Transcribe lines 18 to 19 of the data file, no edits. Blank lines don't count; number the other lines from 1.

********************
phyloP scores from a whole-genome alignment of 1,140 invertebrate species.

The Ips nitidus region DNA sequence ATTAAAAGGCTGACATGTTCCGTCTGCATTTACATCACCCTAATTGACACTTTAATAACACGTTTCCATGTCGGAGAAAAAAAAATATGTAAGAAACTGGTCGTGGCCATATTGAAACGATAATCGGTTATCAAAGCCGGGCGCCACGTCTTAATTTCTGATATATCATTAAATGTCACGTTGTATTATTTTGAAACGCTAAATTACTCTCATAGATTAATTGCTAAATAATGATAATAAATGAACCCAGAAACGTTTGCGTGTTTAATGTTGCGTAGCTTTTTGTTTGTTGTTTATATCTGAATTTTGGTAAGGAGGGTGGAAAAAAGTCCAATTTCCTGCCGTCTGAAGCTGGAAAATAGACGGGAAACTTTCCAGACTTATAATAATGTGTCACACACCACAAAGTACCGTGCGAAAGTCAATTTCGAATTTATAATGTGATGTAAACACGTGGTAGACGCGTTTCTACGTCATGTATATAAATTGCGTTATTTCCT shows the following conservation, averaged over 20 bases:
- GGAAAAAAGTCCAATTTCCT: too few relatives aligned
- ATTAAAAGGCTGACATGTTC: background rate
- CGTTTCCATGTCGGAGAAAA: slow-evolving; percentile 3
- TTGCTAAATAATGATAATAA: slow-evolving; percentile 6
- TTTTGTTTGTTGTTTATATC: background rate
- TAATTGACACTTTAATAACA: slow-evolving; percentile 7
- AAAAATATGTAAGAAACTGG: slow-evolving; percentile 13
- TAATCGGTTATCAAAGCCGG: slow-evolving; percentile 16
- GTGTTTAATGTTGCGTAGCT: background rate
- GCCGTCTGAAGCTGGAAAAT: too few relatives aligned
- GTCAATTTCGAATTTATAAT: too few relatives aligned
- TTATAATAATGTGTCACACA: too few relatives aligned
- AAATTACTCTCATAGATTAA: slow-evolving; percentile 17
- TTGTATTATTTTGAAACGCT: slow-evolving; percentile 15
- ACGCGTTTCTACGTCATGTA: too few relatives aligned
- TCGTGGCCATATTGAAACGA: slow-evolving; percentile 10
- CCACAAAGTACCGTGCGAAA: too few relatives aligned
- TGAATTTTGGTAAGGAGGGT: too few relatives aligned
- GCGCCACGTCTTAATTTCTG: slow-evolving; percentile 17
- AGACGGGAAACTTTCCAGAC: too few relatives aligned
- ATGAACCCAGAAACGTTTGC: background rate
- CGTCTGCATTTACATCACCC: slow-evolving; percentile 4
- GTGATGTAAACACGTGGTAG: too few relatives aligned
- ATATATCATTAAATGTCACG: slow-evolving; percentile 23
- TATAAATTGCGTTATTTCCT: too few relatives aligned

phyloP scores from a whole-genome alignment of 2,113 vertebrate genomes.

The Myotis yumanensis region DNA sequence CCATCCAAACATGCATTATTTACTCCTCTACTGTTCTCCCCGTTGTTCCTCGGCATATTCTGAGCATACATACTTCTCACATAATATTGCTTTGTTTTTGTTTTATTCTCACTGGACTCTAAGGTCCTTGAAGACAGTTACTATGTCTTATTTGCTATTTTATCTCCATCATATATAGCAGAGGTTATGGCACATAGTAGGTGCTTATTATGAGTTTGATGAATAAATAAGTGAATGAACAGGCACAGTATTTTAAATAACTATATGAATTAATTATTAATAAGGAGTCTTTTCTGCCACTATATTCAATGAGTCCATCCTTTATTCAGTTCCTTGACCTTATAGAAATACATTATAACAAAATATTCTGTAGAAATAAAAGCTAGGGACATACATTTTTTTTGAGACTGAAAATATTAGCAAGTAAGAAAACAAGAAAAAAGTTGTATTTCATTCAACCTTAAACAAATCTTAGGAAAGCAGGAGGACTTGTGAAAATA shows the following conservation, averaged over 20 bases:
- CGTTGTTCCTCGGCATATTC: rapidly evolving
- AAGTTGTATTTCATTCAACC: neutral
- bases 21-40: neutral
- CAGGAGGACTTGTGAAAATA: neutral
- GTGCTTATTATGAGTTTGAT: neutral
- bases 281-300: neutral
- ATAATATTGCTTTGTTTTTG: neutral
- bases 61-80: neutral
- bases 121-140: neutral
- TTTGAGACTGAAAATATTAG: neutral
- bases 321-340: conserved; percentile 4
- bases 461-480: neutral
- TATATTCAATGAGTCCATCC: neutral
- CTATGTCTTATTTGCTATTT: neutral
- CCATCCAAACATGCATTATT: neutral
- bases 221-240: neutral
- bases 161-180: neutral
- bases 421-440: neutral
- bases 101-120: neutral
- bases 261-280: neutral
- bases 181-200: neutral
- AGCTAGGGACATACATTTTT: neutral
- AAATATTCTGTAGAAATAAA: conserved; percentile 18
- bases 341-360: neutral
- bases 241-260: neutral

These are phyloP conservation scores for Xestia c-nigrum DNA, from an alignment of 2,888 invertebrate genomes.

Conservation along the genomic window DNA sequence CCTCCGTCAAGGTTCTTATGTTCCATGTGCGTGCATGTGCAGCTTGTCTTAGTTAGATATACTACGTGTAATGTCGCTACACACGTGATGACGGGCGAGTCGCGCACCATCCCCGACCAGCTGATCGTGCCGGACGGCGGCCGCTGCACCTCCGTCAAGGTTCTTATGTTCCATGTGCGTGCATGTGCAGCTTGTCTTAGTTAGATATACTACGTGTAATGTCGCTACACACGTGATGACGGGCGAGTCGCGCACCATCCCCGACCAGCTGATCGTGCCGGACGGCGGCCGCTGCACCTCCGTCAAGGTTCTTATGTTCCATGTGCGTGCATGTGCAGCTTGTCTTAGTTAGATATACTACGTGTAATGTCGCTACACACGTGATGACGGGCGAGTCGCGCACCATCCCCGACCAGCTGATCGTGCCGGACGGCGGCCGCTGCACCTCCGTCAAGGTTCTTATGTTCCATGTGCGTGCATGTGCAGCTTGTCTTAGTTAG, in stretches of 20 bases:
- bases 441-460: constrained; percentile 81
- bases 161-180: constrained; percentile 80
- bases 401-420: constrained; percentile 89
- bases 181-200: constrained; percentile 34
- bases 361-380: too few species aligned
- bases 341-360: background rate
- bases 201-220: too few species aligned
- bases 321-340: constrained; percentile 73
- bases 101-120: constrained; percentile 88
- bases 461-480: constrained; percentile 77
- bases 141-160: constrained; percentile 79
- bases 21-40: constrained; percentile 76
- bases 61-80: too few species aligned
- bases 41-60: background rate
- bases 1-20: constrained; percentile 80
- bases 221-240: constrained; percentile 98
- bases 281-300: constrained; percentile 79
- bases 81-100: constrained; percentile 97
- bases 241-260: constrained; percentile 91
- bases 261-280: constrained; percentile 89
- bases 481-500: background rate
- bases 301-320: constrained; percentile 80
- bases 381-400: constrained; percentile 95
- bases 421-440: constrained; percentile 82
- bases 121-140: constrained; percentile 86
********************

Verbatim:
- TCGTGGCCATATTGAAACGA: slow-evolving; percentile 10
- CCACAAAGTACCGTGCGAAA: too few relatives aligned